Connect with us

Headlines

Jewelry Store Owner Admits to Tax Evasion

He faces up to 5 years in prison.

mm

Published

on

ALBUQUERQUE – A jewelry store owner in Albuquerque, NM, has pleaded guilty to a tax evasion charge.

David Castle, 76, owner and operator of the Gold and Silver Exchange, was indicted in February 2018 and  charged with obstructing the administration of the internal revenue laws and tax evasion.

Podcast: Against the Odds, a High School Student Fights to Keep the Family Jewelry Store Alive
Over the Counter

Podcast: Against the Odds, a High School Student Fights to Keep the Family Jewelry Store Alive

Podcast Bonus Episode: Andrea Hill Shares Survival Strategies for Jewelers Facing Daunting Challenges
Over the Counter

Podcast Bonus Episode: Andrea Hill Shares Survival Strategies for Jewelers Facing Daunting Challenges

Podcast: Would Your Customer Drive Hundreds of Miles for a Lab-Created Diamond?
JimmyCast

Podcast: Would Your Customer Drive Hundreds of Miles for a Lab-Created Diamond?

At sentencing, Castle faces a maximum penalty of five years of imprisonment, a term of supervised release, a maximum fine of $250,000, and restitution. A sentencing date has yet to be scheduled.

Count 1 of the indictment charged Castle with perpetuating a scheme to evade and defeat the assessment and payment of taxes to the U.S. from December 2004 through January 2018.

According to the indictment, Castle:

  • Used several nominee businesses to conduct GSE’s financial operations to hide income from the IRS.
  • Executed the scheme by using bank accounts belonging to the nominee businesses.
  • Concealed personal income and expenditures.
  • Engaged in cash transactions.
  • Employed and paid GSE personnel in cash that could not easily be connected to GSE’s business operations.
  • Deliberately failed to keep accurate business records reflecting GSE’s income and expenses.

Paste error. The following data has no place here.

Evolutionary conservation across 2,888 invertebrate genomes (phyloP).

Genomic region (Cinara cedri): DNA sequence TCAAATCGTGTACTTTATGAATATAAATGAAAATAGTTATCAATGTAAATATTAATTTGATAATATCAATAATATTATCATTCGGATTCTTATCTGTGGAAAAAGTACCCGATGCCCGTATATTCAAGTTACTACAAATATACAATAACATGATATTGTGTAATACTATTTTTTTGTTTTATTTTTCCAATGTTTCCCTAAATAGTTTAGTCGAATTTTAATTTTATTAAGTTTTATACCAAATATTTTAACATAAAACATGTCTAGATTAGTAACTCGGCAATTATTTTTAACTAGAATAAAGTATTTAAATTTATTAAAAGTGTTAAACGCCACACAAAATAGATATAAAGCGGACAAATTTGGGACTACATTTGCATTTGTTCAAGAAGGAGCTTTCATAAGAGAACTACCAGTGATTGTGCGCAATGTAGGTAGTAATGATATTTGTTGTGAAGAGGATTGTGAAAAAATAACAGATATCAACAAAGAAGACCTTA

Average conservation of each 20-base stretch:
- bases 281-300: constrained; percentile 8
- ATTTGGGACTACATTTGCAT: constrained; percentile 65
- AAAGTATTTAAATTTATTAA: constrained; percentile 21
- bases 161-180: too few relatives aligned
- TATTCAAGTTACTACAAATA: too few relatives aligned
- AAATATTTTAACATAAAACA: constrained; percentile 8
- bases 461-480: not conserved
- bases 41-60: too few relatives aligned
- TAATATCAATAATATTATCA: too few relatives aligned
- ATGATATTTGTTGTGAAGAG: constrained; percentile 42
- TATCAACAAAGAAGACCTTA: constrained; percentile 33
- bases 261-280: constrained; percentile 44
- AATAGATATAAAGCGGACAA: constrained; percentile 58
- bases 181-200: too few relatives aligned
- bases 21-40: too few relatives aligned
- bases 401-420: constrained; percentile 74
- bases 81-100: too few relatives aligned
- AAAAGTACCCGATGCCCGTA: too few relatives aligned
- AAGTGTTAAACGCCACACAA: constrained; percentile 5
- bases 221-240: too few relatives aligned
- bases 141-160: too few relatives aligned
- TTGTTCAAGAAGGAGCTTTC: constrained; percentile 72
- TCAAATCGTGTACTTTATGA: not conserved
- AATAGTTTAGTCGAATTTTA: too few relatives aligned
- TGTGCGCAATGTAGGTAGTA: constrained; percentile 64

Count 2 of the indictment alleged that from December 2008 through December 2017, Castle attempted to evade federal taxes for the years 1992-93, 1995-2002, 2005, and 2006 in the amount of $104,446.81. Castle is alleged to have committed this crime by:

Advertisement
  • Concealing from the IRS the nature and location of his business revenue.
  • Placing funds in bank accounts belonging to nominee businesses.
  • Emphasizing cash operations in order to place the revenue beyond the reach of the legal process.
  • Failing to file personal and business income tax returns or by filing false or frivolous tax returns.

On Friday, Castle pleaded guilty to Count 2. In his plea agreement, Castle admitted that from 2010 through 2013, while he was the sole owner and operator of GSE, he filed no tax returns for his business, his business provided no tax withholdings to the IRS, and he paid no taxes either for his business or his household.

Castle acknowledged relying on cash transactions to operate GSE, and using bank accounts that appeared to be unassociated with GSE to conceal the business’s revenue. Castle agreed that his criminal conduct resulted in a tax loss of $211,829 during tax years 2010 through 2013.

Over the years, INSTORE has won 76 international journalism awards for its publication and website. Contact INSTORE's editors at editor@instoremag.com.

Advertisement

SPONSORED VIDEO

Wilkerson Testimonials

Aging Inventory Sale? There’s a Science to Maximizing Results